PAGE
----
Soto, M. E., Andrieu, S., Cantet, C., Reynish, E., Ousset, P. J., Arbus, C., ... Vellas, B. (2008). Predictive value of rapid decline in mini mental state examination in clinical practice for prognosis in Alzheimer's disease. Dementia and Geriatric Cognitive Disorders, 26(2), pp. 109-16. doi:10.1159/000144073.
Soto ME, et al. Predictive Value of Rapid Decline in Mini Mental State Examination in Clinical Practice for Prognosis in Alzheimer's Disease. Dement Geriatr Cogn Disord. 2008;26(2):109-16. PubMed PMID: 18617740.
* Article titles in AMA citation format should be in sentence-case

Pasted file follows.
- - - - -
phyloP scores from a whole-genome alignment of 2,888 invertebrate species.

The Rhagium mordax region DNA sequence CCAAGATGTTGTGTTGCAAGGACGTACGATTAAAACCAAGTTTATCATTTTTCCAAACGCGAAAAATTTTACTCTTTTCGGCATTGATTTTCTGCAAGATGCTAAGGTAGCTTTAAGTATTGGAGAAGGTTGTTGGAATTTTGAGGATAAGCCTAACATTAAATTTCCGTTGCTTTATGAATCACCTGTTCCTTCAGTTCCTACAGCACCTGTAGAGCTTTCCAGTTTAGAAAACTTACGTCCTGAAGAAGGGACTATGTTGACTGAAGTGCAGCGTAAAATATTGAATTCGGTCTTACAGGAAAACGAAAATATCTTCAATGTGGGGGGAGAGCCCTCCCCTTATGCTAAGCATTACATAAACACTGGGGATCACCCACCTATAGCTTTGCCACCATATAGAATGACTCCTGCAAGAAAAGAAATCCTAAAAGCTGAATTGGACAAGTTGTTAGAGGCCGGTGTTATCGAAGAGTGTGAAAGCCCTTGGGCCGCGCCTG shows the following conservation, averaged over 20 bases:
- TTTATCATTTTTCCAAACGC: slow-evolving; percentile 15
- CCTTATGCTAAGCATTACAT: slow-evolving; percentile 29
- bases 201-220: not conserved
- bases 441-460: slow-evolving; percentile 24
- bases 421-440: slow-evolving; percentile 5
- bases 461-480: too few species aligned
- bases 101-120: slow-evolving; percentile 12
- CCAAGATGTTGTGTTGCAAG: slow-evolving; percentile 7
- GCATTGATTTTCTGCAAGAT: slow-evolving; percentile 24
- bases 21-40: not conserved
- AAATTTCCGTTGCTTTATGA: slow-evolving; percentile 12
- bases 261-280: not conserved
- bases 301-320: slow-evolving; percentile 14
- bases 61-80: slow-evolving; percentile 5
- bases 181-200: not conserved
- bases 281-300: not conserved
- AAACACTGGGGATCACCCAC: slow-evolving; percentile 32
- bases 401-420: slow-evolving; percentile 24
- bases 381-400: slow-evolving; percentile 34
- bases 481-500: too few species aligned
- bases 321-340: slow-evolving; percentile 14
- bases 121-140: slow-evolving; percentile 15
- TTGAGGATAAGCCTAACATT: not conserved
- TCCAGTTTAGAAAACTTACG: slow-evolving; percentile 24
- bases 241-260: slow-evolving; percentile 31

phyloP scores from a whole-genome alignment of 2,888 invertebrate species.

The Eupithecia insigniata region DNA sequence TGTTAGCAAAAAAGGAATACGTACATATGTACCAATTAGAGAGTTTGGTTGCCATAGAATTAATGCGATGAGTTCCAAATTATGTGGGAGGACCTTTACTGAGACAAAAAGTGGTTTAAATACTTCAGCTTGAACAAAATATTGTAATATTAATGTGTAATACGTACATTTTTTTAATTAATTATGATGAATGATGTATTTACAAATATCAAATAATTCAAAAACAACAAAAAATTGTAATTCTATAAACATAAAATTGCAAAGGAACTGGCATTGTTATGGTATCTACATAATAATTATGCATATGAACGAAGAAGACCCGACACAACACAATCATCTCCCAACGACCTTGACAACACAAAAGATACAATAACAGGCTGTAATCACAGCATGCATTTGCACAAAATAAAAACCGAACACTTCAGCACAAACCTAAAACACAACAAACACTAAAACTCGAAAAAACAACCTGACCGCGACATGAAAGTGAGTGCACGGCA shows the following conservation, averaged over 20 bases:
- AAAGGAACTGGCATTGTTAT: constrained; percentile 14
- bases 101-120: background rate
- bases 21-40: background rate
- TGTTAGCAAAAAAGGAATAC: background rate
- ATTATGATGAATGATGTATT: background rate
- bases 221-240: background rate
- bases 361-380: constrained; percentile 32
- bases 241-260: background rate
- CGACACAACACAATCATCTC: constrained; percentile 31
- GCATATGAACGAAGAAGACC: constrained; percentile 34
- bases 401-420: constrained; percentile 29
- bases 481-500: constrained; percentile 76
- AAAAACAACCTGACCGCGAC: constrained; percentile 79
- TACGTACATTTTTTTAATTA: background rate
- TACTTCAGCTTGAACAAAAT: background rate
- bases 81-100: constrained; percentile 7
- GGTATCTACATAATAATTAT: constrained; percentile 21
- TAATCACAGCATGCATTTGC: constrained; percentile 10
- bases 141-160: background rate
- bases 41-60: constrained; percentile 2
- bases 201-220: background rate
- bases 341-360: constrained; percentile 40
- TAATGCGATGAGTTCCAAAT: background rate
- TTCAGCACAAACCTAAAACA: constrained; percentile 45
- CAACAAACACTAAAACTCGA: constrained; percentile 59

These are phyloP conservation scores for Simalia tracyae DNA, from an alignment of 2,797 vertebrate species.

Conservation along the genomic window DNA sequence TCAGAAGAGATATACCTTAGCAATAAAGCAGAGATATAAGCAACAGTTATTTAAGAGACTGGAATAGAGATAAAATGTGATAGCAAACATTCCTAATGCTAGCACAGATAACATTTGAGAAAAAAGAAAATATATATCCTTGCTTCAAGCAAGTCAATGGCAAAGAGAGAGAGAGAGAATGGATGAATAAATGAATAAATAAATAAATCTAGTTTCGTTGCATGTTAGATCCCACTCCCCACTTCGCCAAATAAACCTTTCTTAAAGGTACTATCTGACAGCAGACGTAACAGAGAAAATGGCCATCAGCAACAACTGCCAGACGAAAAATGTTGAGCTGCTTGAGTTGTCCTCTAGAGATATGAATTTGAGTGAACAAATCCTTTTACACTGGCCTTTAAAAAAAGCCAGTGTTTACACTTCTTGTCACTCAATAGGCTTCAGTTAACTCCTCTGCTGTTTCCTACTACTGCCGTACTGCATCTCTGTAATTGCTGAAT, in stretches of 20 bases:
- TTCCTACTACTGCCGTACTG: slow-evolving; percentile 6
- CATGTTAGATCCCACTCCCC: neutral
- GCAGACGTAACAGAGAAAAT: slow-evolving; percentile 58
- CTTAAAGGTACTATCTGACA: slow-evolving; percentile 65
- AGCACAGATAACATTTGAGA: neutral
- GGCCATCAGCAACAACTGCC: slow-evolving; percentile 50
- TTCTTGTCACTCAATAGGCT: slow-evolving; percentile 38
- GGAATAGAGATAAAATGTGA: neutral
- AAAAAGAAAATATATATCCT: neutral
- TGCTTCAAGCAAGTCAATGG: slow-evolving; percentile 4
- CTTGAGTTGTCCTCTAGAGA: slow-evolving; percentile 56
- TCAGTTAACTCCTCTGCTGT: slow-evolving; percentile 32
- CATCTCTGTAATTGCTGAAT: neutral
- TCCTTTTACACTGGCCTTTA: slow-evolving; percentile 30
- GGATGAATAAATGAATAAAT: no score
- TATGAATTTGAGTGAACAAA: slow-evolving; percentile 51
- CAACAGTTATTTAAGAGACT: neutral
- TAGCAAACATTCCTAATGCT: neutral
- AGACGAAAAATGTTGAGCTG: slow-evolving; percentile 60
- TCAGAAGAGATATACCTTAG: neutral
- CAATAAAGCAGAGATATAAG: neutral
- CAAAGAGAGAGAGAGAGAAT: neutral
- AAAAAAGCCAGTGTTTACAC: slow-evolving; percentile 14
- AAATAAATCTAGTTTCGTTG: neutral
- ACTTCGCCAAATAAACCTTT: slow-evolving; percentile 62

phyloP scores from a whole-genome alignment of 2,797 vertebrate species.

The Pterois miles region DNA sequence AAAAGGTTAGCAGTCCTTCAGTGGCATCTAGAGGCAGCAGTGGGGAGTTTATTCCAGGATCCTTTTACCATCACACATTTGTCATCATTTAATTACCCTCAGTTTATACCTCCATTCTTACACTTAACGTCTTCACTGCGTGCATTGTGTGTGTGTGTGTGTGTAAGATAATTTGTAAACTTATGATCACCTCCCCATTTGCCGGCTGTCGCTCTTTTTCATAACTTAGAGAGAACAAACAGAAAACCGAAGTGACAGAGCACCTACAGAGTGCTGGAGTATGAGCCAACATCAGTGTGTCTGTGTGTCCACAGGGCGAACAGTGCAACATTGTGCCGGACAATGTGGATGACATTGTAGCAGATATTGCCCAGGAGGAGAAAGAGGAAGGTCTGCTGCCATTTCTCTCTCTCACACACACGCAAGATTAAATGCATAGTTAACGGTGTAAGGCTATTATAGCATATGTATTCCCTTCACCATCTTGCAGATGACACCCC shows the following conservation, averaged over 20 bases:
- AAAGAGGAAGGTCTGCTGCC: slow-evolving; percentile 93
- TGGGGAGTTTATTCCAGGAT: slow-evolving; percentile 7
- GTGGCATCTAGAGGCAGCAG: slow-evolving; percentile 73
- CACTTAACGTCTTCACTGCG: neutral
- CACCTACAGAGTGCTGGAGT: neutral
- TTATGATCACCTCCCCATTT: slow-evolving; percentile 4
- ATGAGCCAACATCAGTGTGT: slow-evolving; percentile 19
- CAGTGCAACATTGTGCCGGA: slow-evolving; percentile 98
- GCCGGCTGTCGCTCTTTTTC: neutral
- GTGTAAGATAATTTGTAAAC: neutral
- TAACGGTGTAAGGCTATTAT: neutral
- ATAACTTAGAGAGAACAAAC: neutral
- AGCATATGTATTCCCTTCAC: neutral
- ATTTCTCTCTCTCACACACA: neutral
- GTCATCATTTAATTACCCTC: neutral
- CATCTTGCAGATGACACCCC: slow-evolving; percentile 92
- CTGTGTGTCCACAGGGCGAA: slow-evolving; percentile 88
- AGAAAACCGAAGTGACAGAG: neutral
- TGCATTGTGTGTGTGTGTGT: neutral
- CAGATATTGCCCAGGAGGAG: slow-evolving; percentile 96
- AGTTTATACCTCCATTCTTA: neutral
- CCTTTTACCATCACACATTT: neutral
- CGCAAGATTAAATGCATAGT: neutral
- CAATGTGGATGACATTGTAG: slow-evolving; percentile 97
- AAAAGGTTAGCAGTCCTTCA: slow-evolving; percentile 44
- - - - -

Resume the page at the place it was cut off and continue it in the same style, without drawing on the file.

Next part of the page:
TY - JOUR T1 - Predictive value of rapid decline in mini mental state examination in clinical practice for prognosis in Alzheimer's disease. AU - Soto,Maria E, AU - Andrieu,Sandrine, AU - Cantet,Christelle, AU - Reynish,Emma, AU - Ousset,Pierre-Jean, AU - Arbus,Christophe, AU - Gillette-Guyonnet,Sophie, AU - Nourhashémi,Fati, AU - Vellas,Bruno, AU - ,, Y1 - 2008/07/11/ PY - 2008/02/18/accepted PY - 2008/7/12/pubmed PY - 2008/12/17/medline PY - 2008/7/12/entrez SP - 109 EP - 16 JF - Dementia and geriatric cognitive disorders JO - Dement Geriatr Cogn Disord VL - 26 IS - 2 N2 - BACKGROUND: Given the poorer prognosis of Alzheimer's disease (AD) patients with rapid cognitive decline (RCD), there is a need for a clinical assessment tool to detect these patients. OBJECTIVE: To investigate if there is a Mini Mental State Examination (MMSE) threshold of decline during 6 months of follow-up which predicts a worse disease progression at the 2-year follow-up. Then, to propose a feasible definition of RCD for routine clinical practice. METHODS: Data from 565 community-dwelling AD patients recruited in a multi-centre prospective observational study were assessed. All patients had MMSE scores between 10 and 26 at inclusion and were followed up 6-monthly using a standardised clinical assessment. Patients were classified as rapid and non-rapid decliners according to 2 MMSE decline thresholds tested: >or=3 points and >or=4 points for decline over the first 6 months of the study. Worse disease outcome was defined as attainment of 1 of 4 clinical end points 18 months later: institutionalisation, death, increased physical dependence or worsening of behavioural and psychological symptoms. RESULTS: 135 patients (23.9%) lost >or=3 points during the first 6 months of follow-up in the MMSE score and 77 patients (13.6%) lost >or=4 points. Patients with moderate disease and a loss of >or=4 points showed a significantly increased risk of mortality (HR = 5.6, 95% CI 2.0-15.9) and institutionalisation (HR = 3.8, 95% CI 1.8-8.1) at the 2-year follow-up. The same MMSE threshold was associated with a higher risk of physical decline (HR = 1.6, 95% CI 1.2-2.3). CONCLUSION: The loss of >or=4 points in MMSE during the first 6 months of follow-up seems to be a predictor of worse clinical course, and thus it could be used to define the category of AD patients presenting a RCD. SN - 1421-9824 UR - https://www.unboundmedicine.com/medline/citation/18617740/Predictive_value_of_rapid_decline_in_mini_mental_state_examination_in_clinical_practice_for_prognosis_in_Alzheimer's_disease_ L2 - https://www.karger.com?DOI=10.1159/000144073 DB - PRIME DP - Unbound Medicine ER -